New device identifier
For payments or transfers of value that are related to a covered product, CMS proposes to require manufacturers to report the Device Identifier (DI) for devices and the National Drug Code (NDC) for drugs and biologicals in both the research and non-research context. The more significant change is the DI requirement. U.S. Food and Drug Administration (FDA) rules already require device manufacturers to label each device with a DI, but in many cases a single brand of device may carry multiple DIs (for different sizes, configurations, and so forth). In those cases, device manufacturers may need to choose a default DI to report when a payment relates to a specific device but not a specific DI. Companies also should ensure that line extensions, updates, or other modifications that result in replacement of the DI on packaging are carried through to their Open Payments reporting systems.
New "nature of payment" categories
Finally, CMS proposes to create new "nature of payment" categories for debt forgiveness, long-term medical supply or device loans, and acquisitions. The proposed rule does not purport to expand manufacturers' reporting obligations and most payments or transfers of value that would fit these categories are currently reportable under Open Payments. Rather, the proposed revisions allow covered manufacturers to more accurately describe the nature of these payments instead of using a workaround category that may mischaracterize what are often substantial payments.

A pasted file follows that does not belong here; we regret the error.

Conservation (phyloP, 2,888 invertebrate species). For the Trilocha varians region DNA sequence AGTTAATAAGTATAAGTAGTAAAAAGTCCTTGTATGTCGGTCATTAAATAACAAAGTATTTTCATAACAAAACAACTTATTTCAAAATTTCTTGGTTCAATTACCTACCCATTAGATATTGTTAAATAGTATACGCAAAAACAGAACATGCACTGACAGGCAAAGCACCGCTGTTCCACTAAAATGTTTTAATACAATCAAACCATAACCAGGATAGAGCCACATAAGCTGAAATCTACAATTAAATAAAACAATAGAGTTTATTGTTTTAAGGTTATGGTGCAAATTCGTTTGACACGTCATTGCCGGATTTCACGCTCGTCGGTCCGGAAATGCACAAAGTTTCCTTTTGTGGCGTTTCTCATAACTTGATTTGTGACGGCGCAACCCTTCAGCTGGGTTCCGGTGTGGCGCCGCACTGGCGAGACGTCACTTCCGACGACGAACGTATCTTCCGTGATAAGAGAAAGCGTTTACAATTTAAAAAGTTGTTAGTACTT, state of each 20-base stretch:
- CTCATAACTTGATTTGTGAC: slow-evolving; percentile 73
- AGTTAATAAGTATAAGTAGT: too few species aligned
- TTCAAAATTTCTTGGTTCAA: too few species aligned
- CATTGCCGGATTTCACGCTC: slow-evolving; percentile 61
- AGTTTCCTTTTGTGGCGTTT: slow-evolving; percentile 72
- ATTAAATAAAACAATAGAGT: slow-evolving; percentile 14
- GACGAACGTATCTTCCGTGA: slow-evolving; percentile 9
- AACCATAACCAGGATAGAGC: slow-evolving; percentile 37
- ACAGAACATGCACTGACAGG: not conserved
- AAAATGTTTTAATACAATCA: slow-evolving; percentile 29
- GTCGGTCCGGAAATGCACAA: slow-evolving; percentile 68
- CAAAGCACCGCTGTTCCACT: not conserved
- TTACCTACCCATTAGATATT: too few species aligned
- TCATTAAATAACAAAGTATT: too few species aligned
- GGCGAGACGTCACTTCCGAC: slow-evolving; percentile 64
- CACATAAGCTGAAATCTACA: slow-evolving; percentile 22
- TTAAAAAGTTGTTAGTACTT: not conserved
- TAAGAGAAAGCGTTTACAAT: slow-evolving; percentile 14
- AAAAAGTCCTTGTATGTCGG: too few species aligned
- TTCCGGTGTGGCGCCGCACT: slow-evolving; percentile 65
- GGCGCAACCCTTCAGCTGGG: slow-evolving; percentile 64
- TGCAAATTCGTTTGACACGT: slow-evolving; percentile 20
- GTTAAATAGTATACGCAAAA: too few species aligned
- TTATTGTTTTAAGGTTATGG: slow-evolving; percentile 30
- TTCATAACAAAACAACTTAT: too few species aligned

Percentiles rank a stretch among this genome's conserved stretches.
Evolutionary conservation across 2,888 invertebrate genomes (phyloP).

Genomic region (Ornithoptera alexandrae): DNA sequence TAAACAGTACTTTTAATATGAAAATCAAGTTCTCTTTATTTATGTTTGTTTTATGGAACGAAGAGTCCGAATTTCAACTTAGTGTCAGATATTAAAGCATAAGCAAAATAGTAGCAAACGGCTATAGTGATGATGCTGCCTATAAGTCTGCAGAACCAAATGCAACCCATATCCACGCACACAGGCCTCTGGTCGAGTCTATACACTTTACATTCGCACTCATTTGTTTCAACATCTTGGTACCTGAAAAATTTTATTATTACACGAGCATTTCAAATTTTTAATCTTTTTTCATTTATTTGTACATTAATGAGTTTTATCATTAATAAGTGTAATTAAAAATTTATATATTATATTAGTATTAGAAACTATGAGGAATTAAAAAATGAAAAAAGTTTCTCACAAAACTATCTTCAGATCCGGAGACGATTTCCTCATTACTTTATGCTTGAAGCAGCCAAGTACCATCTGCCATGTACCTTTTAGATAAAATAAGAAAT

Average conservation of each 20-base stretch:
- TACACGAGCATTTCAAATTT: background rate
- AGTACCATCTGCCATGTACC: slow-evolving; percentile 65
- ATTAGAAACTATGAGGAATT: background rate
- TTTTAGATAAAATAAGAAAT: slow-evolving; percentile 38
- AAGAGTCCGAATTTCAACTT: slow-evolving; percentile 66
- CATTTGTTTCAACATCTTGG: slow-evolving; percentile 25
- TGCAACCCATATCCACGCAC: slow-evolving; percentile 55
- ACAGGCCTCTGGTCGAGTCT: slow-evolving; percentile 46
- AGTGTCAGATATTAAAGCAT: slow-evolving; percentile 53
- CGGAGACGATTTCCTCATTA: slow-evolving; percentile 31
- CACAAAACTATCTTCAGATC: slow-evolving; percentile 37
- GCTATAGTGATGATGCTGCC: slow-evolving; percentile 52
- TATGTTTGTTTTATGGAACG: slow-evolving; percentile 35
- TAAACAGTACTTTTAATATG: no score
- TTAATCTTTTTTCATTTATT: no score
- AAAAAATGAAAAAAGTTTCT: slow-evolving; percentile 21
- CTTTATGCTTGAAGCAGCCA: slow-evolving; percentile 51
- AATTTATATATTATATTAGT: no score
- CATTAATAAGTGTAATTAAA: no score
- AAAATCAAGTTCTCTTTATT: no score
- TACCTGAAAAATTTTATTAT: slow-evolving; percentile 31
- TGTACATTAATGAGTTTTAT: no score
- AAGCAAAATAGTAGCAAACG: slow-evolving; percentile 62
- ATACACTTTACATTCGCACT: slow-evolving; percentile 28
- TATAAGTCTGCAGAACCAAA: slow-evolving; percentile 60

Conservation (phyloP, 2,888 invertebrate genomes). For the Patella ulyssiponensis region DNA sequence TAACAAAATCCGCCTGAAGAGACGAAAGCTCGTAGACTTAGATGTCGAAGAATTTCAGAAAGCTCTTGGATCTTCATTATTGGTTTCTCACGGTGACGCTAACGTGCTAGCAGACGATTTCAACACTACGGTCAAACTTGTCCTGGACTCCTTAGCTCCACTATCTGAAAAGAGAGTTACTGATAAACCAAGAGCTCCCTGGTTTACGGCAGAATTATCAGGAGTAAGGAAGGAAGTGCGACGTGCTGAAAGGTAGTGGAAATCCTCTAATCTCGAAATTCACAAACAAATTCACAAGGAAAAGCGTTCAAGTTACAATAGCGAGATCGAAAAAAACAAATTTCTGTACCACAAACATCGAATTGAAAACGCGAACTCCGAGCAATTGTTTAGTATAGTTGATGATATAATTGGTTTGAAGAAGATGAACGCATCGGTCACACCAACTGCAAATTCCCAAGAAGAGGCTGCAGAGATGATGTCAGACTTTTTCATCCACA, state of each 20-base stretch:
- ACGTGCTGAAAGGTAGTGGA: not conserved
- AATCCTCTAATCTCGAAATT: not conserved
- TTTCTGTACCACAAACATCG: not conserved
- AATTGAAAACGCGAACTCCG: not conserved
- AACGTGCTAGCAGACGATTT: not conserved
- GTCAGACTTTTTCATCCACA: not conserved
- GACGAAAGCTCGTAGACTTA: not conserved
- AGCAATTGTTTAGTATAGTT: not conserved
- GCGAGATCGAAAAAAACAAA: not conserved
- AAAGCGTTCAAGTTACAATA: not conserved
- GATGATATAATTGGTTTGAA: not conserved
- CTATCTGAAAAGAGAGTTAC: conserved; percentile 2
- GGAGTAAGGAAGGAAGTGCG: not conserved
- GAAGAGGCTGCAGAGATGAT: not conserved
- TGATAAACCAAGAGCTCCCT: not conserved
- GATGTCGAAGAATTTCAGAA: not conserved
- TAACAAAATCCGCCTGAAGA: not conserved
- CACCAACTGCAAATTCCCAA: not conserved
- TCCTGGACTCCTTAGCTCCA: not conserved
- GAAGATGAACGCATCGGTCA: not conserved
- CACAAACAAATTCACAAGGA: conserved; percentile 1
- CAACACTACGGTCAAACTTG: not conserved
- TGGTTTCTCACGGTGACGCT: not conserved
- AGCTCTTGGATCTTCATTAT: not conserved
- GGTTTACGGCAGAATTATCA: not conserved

- "Debt forgiveness" would be used for transfers of value related to forgiving the debt of a covered recipient, a physician owner, or an immediate family member of a physician who holds an ownership or investment interest.
- "Long-term medical supply or device loan" would be used for loans of covered devices and medical supplies for longer than 90 days (and therefore not eligible for the 90-day device loan exclusion).
- "Acquisitions" would be used for buyout payments made to covered recipients related to the acquisition of a company in which the covered recipient has an ownership interest.
1 Medicare Program; CY 2020 Revisions to Payment Policies under the Physician Fee Schedule and Other Changes to Part B Payment Policies; Medicare Shared Savings Program Requirements; Medicaid Promoting Interoperability Program Requirements for Eligible Professionals; Establishment of an Ambulance Data Collection System; Updates to the Quality Payment Program; Medicare Enrollment of Opioid Treatment Programs and Enhancements to Provider Enrollment Regulations Concerning Improper Prescribing and Patient Harm; and Amendments to Physician Self-Referral Law Advisory Opinion Regulations, CMS-1715-P (August 14, 2019), available at https://www.govinfo.gov/content/pkg/FR-2019-08-14/pdf/2019-16041.pdf at 40,713-16.
2 See Hogan Lovells client alert available at https://www.hoganlovells.com/en/publications/the-sunshine-act-takes-effect-key-provisions-of-the-final-rule.